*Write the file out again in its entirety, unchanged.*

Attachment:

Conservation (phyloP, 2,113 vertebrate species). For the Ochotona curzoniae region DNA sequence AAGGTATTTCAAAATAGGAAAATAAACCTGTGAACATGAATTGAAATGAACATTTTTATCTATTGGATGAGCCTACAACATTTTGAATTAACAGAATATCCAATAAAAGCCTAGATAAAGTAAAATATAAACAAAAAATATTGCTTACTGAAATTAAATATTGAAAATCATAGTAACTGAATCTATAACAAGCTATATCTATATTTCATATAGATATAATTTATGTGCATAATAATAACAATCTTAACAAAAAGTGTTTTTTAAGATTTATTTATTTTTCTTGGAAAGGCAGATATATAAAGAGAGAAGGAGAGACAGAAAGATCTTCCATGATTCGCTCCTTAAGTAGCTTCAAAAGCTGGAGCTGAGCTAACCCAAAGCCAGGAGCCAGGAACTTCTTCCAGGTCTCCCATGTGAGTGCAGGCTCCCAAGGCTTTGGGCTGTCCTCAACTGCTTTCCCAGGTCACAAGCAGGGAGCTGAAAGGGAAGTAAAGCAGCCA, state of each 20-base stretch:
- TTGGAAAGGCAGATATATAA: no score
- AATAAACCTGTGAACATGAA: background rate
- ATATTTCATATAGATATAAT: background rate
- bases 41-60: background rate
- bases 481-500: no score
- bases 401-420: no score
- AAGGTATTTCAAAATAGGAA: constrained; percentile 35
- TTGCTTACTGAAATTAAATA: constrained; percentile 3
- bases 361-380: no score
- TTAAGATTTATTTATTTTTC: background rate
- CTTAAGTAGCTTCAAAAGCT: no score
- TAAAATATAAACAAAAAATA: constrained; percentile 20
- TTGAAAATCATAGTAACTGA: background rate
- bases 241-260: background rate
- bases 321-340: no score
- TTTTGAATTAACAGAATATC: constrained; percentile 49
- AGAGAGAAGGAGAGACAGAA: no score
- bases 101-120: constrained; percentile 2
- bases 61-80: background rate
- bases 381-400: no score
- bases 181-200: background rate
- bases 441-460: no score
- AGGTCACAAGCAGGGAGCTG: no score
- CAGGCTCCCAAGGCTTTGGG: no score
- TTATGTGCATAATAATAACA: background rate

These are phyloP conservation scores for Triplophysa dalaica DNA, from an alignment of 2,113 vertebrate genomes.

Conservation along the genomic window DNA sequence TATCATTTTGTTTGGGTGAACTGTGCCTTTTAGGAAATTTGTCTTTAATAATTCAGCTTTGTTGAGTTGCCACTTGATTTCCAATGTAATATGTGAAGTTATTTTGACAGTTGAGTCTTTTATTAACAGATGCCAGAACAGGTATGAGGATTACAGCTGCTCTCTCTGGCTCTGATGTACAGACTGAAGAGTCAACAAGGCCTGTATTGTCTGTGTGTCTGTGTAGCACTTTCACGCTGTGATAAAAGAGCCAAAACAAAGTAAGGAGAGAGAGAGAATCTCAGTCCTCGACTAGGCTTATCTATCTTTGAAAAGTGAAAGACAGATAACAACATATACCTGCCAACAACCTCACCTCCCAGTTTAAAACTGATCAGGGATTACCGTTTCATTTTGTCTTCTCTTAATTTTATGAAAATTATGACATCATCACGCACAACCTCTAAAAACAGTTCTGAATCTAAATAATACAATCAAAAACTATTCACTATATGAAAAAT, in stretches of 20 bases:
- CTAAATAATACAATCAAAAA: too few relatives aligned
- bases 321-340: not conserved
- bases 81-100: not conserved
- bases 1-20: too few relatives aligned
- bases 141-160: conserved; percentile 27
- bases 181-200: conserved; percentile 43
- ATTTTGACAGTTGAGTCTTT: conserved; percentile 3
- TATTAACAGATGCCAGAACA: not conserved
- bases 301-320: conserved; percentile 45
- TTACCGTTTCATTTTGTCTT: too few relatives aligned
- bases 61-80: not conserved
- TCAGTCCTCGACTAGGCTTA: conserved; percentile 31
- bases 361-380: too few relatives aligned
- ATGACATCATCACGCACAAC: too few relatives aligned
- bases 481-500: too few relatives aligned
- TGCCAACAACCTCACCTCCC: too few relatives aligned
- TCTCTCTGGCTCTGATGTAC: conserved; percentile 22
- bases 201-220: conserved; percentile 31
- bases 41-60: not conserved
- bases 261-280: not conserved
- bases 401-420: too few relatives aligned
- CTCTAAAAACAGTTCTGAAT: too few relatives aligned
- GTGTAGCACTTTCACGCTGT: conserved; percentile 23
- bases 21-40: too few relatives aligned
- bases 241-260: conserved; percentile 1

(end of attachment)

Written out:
Conservation (phyloP, 2,113 vertebrate species). For the Ochotona curzoniae region DNA sequence AAGGTATTTCAAAATAGGAAAATAAACCTGTGAACATGAATTGAAATGAACATTTTTATCTATTGGATGAGCCTACAACATTTTGAATTAACAGAATATCCAATAAAAGCCTAGATAAAGTAAAATATAAACAAAAAATATTGCTTACTGAAATTAAATATTGAAAATCATAGTAACTGAATCTATAACAAGCTATATCTATATTTCATATAGATATAATTTATGTGCATAATAATAACAATCTTAACAAAAAGTGTTTTTTAAGATTTATTTATTTTTCTTGGAAAGGCAGATATATAAAGAGAGAAGGAGAGACAGAAAGATCTTCCATGATTCGCTCCTTAAGTAGCTTCAAAAGCTGGAGCTGAGCTAACCCAAAGCCAGGAGCCAGGAACTTCTTCCAGGTCTCCCATGTGAGTGCAGGCTCCCAAGGCTTTGGGCTGTCCTCAACTGCTTTCCCAGGTCACAAGCAGGGAGCTGAAAGGGAAGTAAAGCAGCCA, state of each 20-base stretch:
- TTGGAAAGGCAGATATATAA: no score
- AATAAACCTGTGAACATGAA: background rate
- ATATTTCATATAGATATAAT: background rate
- bases 41-60: background rate
- bases 481-500: no score
- bases 401-420: no score
- AAGGTATTTCAAAATAGGAA: constrained; percentile 35
- TTGCTTACTGAAATTAAATA: constrained; percentile 3
- bases 361-380: no score
- TTAAGATTTATTTATTTTTC: background rate
- CTTAAGTAGCTTCAAAAGCT: no score
- TAAAATATAAACAAAAAATA: constrained; percentile 20
- TTGAAAATCATAGTAACTGA: background rate
- bases 241-260: background rate
- bases 321-340: no score
- TTTTGAATTAACAGAATATC: constrained; percentile 49
- AGAGAGAAGGAGAGACAGAA: no score
- bases 101-120: constrained; percentile 2
- bases 61-80: background rate
- bases 381-400: no score
- bases 181-200: background rate
- bases 441-460: no score
- AGGTCACAAGCAGGGAGCTG: no score
- CAGGCTCCCAAGGCTTTGGG: no score
- TTATGTGCATAATAATAACA: background rate

These are phyloP conservation scores for Triplophysa dalaica DNA, from an alignment of 2,113 vertebrate genomes.

Conservation along the genomic window DNA sequence TATCATTTTGTTTGGGTGAACTGTGCCTTTTAGGAAATTTGTCTTTAATAATTCAGCTTTGTTGAGTTGCCACTTGATTTCCAATGTAATATGTGAAGTTATTTTGACAGTTGAGTCTTTTATTAACAGATGCCAGAACAGGTATGAGGATTACAGCTGCTCTCTCTGGCTCTGATGTACAGACTGAAGAGTCAACAAGGCCTGTATTGTCTGTGTGTCTGTGTAGCACTTTCACGCTGTGATAAAAGAGCCAAAACAAAGTAAGGAGAGAGAGAGAATCTCAGTCCTCGACTAGGCTTATCTATCTTTGAAAAGTGAAAGACAGATAACAACATATACCTGCCAACAACCTCACCTCCCAGTTTAAAACTGATCAGGGATTACCGTTTCATTTTGTCTTCTCTTAATTTTATGAAAATTATGACATCATCACGCACAACCTCTAAAAACAGTTCTGAATCTAAATAATACAATCAAAAACTATTCACTATATGAAAAAT, in stretches of 20 bases:
- CTAAATAATACAATCAAAAA: too few relatives aligned
- bases 321-340: not conserved
- bases 81-100: not conserved
- bases 1-20: too few relatives aligned
- bases 141-160: conserved; percentile 27
- bases 181-200: conserved; percentile 43
- ATTTTGACAGTTGAGTCTTT: conserved; percentile 3
- TATTAACAGATGCCAGAACA: not conserved
- bases 301-320: conserved; percentile 45
- TTACCGTTTCATTTTGTCTT: too few relatives aligned
- bases 61-80: not conserved
- TCAGTCCTCGACTAGGCTTA: conserved; percentile 31
- bases 361-380: too few relatives aligned
- ATGACATCATCACGCACAAC: too few relatives aligned
- bases 481-500: too few relatives aligned
- TGCCAACAACCTCACCTCCC: too few relatives aligned
- TCTCTCTGGCTCTGATGTAC: conserved; percentile 22
- bases 201-220: conserved; percentile 31
- bases 41-60: not conserved
- bases 261-280: not conserved
- bases 401-420: too few relatives aligned
- CTCTAAAAACAGTTCTGAAT: too few relatives aligned
- GTGTAGCACTTTCACGCTGT: conserved; percentile 23
- bases 21-40: too few relatives aligned
- bases 241-260: conserved; percentile 1